Results

      ANCHOR randomized 702 statin-treated patients to icosapent ethyl 4 g/day, icosapent ethyl 2 g/day, or placebo.
      • Ballantyne CM
      • Bays HE
      • Kastelein JJ
      • Stein E
      • Isaacsohn JL
      • Braeckman RA
      • Soni PN
      Efficacy and safety of eicosapentaenoic acid ethyl ester (AMR101) therapy in statin-treated patients with persistent high triglycerides (from the ANCHOR study).
      Median baseline hsCRP for the icosapent ethyl 4 g/day, 2 g/day, and placebo arms of the full ANCHOR cohort were 2.2, 2.0, and 1.8 mg/L, respectively. The present post hoc subgroup analysis included 246 patients from the ANCHOR ITT group with baseline hsCRP ≥ 2.0 mg/L randomized to receive icosapent ethyl 4 g/day (n = 126) or placebo (n = 120). Four patients in the icosapent ethyl 4 g/day group and 6 patients in the placebo group discontinued study medication. Baseline characteristics were similar in the icosapent ethyl 4 g/day and placebo groups (Table 1). Median (interquartile range) hsCRP at baseline was 3.9 (3.2) mg/L in the icosapent ethyl 4 g/day group and 4.6 (4.4) mg/L in the placebo group.
      Table 1Baseline characteristics of patients from ANCHOR ITT population with baseline hsCRP ≥2.0 mg/L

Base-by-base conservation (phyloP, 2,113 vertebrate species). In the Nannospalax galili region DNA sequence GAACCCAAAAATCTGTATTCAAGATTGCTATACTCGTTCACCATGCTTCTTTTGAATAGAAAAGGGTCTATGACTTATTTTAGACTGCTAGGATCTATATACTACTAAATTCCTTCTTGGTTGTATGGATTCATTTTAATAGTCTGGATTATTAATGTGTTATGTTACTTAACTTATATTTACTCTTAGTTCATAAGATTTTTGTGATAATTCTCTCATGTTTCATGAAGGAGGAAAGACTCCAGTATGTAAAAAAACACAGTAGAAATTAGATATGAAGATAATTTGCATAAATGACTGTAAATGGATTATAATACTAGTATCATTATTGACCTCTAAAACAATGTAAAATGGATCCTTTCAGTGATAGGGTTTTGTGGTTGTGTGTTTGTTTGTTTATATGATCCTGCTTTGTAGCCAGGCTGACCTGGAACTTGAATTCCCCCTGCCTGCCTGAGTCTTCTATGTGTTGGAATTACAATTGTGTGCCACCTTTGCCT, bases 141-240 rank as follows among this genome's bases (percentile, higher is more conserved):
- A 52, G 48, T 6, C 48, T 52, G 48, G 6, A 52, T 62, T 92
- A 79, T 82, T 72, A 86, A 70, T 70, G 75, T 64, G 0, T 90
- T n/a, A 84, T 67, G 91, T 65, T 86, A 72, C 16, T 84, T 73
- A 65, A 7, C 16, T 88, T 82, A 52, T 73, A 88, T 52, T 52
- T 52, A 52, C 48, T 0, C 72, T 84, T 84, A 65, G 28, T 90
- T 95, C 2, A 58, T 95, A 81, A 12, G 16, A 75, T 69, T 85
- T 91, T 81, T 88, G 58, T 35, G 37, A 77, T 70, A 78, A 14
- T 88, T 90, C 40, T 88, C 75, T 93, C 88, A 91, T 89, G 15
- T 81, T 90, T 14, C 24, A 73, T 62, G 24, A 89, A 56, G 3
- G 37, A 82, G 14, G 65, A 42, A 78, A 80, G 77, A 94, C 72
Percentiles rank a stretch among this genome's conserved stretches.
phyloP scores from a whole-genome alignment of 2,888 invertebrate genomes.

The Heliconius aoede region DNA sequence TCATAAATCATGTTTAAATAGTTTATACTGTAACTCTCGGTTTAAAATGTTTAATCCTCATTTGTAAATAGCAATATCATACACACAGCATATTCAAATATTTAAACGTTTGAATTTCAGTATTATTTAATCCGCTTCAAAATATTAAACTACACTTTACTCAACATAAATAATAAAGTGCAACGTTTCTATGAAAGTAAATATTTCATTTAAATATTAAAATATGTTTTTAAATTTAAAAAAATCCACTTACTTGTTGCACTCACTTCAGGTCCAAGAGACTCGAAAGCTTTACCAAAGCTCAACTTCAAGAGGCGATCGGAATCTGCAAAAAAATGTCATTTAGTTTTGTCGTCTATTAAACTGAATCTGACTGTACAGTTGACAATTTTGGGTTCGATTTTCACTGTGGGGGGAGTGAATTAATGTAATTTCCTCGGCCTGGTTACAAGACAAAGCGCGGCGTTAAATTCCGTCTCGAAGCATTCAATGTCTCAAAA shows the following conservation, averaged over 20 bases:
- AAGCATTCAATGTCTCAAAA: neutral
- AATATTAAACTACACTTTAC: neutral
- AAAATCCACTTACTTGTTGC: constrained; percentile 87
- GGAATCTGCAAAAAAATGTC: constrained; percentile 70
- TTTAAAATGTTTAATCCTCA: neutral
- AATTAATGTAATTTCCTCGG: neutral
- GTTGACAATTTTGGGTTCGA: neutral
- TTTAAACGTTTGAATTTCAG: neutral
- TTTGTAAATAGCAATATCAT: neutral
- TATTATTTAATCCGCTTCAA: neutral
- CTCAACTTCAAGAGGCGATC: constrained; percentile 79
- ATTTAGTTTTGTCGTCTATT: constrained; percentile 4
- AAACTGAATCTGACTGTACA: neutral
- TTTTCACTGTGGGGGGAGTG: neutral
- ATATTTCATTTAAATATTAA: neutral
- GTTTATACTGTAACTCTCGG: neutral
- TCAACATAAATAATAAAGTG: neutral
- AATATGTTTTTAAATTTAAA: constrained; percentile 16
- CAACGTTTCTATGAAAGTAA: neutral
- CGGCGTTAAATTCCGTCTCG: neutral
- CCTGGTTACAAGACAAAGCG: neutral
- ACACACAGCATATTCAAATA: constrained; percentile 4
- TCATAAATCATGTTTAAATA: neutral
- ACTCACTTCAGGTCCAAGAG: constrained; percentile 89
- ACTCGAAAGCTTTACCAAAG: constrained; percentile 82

There were no significant differences in baseline characteristics among treatment groups in the total randomized ANCHOR population (hsCRP was an exploratory endpoint and was not tested).
      VariableIcosapent Ethyl

      4 g/day

      (n = 126)
      Placebo

      (n = 120)
      Age, mean (SD) (years)60.2 (9.7)61.0 (9.9)
      Male72 (57.1%)64 (53.3%)
      Female54 (42.9%)56 (46.7%)
      White124 (98.4%)116 (96.7%)
      Body mass index, mean (SD) (kg/m2)33.7 (5.1)34.0 (5.2)
      Diabetes mellitus93 (73.8%)92 (76.7%)
      Atorvastatin use24 (19.1%)20 (16.7%)
      Rosuvastatin use30 (23.8%)31 (25.8%)
      Simvastatin use72 (57.1%)69 (57.1%)
      Low statin intensity
      Lower-intensity statin regimens, simvastatin 5 to 10 mg; medium-intensity statin regimens, rosuvastatin 5 to 10 mg, atorvastatin 10 to 20 mg, simvastatin 20 to 40 mg, simvastatin 10 to 20 mg plus ezetimibe 5 to 10 mg; higher-intensity statin regimens, rosuvastatin 20 to 40 mg, atorvastatin 40 to 80 mg, simvastatin 80 mg, simvastatin 40 to 80 mg plus ezetimibe 5 to 10 mg.